Marking space, covering time

The Unai Emery era is go at Arsenal. For the first time in my life that the red half of North London is being managed by a man other than Arsène Wenger, and, happily, for those of us of an unashamedly Lilywhite persuasion, the new-look Arsenal displayed many of the defensive frailties, humorous attacking missteps and general witlessness that characterised the latter years of Le Professeur’s reign.

Of course, a game against Manchester City is, perhaps, the most difficult assignment in English football, since the relegation of Stoke and, with them, their great cliché involving midweek football matches and inclement weather. But there was a marked difference between Pep Guardiola and his space-age future-football, and the technically accomplished but more directionless bent of those in red and white.

The primary difference between these sides, in a game won 2-0 by City through goals from famed international sitting-misser Raheem Sterling and Bernando Silva, a man who can only make a frustrated claim to be the second-best attacking midfielder named ‘Silva’ at his club, was in how precisely they attacked.

While the two goals differed in style, they were nearly identical in substance: the scorer charging into the space in front of the Arsenal defence that ought to have contained a defensive midfielder, and striking with the opposite foot to the wing they had just appeared from. Sterling’s goal was a more conventional piece of inside forward-ing, to borrow a term from Football Manager, as the right-footed left-winger cut across the Arsenal penalty area, dribbling through defenders and, finding himself in the aforementioned and unusually empty space at the base of the Arsenal midfield, fired a shot into the back of the net. Bernardo’s goal involved more intricate team play, with Benjamin Mendy overlapping down the left flank before cutting a cross back to the penalty spot, where the onrushing Bernardo repeated Sterling’s trick, albeit mirrored, and ten yards closer to the Arsenal goal.

These goals exposed the key weakness in Arsenal’s defence, that their defensive midfield was primarily non-existent. Sky Sports, perhaps conservatively, suggested Arsenal would field a three-man midfield of Granit Xhaka, Aaron Ramsey and Matteo Guendouzi, but it quickly emerged that Ramsay was playing more like a no. 10, leaving Xhaka and Guendouzi to man the Arsenal midfield. Both players were pulled wide as Arsenal’s full-backs, left exposed by Mesut Özil and Henrikh Mkhitaryan ahead of them, were unable to deal with Sterling and Mendy on one flank, and Riyad Mahrez and Kyle Walker on the other. With the back four retreating ever closer to Manor House tube station to guard against runs in behind by Sergio Agüero, this approach left a gaping hole in Arsenal defence roughly where City’s no. 10 would expect to operate. Unfortunately for Arsenal, City featured no fewer than four players over the course of the game who would walk into most other teams as a no. 10: Sterling, Mahrez, Bernardo and Kevin De Bruyne.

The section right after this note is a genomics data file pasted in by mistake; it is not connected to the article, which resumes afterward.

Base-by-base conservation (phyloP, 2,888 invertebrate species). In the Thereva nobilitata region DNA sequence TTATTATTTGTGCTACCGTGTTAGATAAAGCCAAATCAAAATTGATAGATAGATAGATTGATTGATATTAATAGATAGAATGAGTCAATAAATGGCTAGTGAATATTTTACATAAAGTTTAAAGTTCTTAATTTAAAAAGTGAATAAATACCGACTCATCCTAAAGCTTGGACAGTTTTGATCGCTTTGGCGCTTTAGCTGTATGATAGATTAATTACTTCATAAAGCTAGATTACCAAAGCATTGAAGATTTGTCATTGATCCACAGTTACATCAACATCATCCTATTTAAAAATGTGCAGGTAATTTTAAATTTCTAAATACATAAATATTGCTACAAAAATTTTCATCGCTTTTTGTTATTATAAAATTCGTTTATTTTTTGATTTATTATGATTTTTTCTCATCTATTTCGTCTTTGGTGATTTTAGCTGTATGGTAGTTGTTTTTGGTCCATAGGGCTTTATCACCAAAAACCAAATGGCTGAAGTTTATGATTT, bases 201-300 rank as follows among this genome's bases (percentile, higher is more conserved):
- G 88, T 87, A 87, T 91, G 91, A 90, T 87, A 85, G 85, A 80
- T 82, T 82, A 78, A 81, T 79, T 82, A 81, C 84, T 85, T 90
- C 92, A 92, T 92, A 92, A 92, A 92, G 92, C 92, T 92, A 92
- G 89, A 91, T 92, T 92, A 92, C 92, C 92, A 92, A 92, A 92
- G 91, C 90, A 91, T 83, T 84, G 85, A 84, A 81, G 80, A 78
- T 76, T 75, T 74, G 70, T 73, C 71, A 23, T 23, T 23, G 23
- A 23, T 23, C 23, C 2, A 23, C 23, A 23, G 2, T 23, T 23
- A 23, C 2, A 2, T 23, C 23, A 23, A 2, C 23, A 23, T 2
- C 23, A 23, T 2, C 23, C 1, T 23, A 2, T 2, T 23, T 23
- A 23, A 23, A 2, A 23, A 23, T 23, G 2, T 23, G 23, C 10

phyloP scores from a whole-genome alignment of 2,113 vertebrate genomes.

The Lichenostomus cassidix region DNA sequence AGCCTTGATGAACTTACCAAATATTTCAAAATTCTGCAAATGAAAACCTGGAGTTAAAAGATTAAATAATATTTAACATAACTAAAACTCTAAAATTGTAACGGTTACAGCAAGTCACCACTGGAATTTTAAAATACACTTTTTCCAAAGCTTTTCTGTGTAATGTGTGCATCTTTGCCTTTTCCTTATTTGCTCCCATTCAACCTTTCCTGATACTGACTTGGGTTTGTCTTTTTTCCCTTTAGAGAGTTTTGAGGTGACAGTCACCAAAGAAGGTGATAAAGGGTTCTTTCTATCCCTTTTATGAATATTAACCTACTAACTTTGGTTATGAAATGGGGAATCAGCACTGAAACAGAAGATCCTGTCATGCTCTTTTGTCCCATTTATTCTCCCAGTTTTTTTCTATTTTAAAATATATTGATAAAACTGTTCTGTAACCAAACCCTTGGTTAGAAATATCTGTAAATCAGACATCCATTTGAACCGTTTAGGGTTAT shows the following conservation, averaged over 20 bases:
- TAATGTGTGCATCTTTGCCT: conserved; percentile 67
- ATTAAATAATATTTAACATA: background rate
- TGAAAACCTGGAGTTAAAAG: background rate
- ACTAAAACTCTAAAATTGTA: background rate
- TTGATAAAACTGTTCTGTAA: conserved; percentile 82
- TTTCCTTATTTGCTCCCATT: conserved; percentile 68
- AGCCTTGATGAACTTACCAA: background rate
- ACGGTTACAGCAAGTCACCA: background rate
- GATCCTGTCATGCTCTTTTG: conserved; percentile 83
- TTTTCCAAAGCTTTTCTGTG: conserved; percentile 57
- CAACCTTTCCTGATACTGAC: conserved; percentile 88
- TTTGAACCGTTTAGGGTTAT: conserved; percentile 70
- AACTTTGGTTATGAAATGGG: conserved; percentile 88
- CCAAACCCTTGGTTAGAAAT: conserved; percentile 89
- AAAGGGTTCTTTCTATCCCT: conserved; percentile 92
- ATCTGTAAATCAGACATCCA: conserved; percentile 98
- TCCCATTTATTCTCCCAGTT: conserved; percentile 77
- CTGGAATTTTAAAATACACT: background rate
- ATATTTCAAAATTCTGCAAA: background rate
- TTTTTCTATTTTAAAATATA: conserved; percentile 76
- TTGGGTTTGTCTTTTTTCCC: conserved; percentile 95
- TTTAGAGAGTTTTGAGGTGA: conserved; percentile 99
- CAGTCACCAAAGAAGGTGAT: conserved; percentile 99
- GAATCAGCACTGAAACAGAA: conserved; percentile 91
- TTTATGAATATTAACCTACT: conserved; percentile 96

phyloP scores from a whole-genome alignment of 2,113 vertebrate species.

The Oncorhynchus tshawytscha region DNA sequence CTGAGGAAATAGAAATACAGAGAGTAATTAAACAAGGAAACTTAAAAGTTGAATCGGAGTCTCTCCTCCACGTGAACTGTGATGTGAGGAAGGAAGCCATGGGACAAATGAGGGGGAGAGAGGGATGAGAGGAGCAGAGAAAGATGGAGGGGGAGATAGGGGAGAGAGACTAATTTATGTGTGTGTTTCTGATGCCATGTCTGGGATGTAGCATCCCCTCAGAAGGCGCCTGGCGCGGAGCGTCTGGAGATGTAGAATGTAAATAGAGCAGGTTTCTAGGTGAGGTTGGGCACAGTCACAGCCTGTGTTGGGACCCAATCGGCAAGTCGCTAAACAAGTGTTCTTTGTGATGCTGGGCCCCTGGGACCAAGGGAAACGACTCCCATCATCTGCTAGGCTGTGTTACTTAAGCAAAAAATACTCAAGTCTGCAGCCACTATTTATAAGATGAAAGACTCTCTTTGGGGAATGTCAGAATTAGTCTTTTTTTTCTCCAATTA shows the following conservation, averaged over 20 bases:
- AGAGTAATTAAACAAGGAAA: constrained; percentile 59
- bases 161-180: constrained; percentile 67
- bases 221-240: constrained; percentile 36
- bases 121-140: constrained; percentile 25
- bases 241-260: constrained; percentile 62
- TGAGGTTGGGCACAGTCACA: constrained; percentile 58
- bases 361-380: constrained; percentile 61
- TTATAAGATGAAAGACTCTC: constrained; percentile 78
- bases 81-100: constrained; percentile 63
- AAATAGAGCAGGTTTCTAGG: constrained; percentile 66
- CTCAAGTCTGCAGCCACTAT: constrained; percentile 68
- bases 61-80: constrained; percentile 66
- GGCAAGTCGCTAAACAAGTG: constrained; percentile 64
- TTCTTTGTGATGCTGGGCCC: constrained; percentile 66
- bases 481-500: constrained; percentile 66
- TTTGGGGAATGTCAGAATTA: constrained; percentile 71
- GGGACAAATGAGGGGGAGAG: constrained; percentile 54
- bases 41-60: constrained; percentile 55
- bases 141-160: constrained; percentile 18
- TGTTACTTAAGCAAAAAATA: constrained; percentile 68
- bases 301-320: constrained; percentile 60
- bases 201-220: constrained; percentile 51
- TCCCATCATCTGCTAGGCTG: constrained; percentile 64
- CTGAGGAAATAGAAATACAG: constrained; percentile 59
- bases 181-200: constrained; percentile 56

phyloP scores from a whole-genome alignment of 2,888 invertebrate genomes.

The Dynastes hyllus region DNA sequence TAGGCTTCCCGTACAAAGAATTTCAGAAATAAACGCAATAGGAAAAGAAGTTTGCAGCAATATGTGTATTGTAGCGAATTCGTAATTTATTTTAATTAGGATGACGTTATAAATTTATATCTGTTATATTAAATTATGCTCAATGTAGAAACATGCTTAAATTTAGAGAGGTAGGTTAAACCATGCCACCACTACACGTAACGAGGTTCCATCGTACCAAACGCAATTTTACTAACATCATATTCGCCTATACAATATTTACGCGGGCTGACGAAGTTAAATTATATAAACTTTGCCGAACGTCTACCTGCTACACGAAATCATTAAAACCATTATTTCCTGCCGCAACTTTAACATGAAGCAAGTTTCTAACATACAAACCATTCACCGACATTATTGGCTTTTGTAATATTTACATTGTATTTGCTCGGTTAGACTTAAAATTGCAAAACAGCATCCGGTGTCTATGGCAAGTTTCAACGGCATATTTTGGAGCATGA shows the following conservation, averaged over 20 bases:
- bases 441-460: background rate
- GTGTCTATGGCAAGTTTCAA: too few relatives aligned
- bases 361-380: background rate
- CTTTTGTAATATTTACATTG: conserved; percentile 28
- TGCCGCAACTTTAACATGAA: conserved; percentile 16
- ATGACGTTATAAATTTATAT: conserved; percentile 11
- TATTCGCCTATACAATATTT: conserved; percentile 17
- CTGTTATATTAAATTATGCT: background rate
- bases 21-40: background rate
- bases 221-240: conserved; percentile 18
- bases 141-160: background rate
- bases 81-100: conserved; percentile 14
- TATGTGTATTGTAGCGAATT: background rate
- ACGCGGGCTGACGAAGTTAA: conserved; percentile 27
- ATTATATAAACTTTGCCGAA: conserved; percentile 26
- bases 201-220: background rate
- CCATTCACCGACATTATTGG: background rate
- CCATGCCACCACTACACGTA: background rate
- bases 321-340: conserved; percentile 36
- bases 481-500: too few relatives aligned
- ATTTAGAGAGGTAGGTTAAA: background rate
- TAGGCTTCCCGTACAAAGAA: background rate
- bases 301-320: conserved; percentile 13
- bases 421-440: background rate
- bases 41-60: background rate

These goals also revealed a slight but significant difference in both side’s defensive approach that was pivotal as the game developed; both sides sought to press from the front, but while Arsenal marked and pressed players, City harried and occupied space. And it is for this reason that City so comfortably won, and why this piece’s headline image is of Agüero, one of City’s forwards who did not score, but stifled Arsenal with his pressing and positioning.

Arsenal, for large parts of the game, looked sharp while pressing, their front four harrying the base of City’s midfield, and turning the ball over several times in City’s half. While little came of these passages – and Arsenal conspired to continue their recent tradition of hilarious foot-shooting, Ramsey poking the ball witlessly out of play when misinterpreting the run of Özil early in the second half to groans from the Emirates faithful and sniggers from yours truly – it is likely that against less technically marvellous opposition, this approach will bear fruit for the Gunners.

However City, and specifically Pep, were, predictably, one step ahead. City kept three players – Sterling on the left, Mahrez on the right and Agüero through the middle – pressed up on the Arsenal back four whenever the Gunners had possession; but they did not each mark a man, which would inevitably lead to one of the back four being given the time and space necessary to move the ball past the high press, but marked space. Agüero remained steadfast in the gap between the centre-halves, and the wingers marked the channels between full-back and centre-half on their respective sides. The clever positioning of the front three all but ended Arsenal’s attempts to play out from the back; balls to full-backs and on to wingers now risked interceptions by Sterling and Mahrez, and balls through the middle, should they bypass Agüero, would roll promptly to the feet of Bernardo or Fernandinho.

This was never more apparent than during Arsenal’s goal-kicks. As is often the case in modern football, Arsenal used a dedicated goal-kick formation, like a corner routine although with the intention of not immediately turning over possession and conceding, rather than scoring; the idea is the same – to not suffer a goal deficit to the opposition – but the emphasis is slightly different, a subtle reshifting of football’s focus back to the defensive and the balanced, in the wake of recent trends towards ever more aggressive, explosive and ridiculous attacking tactics.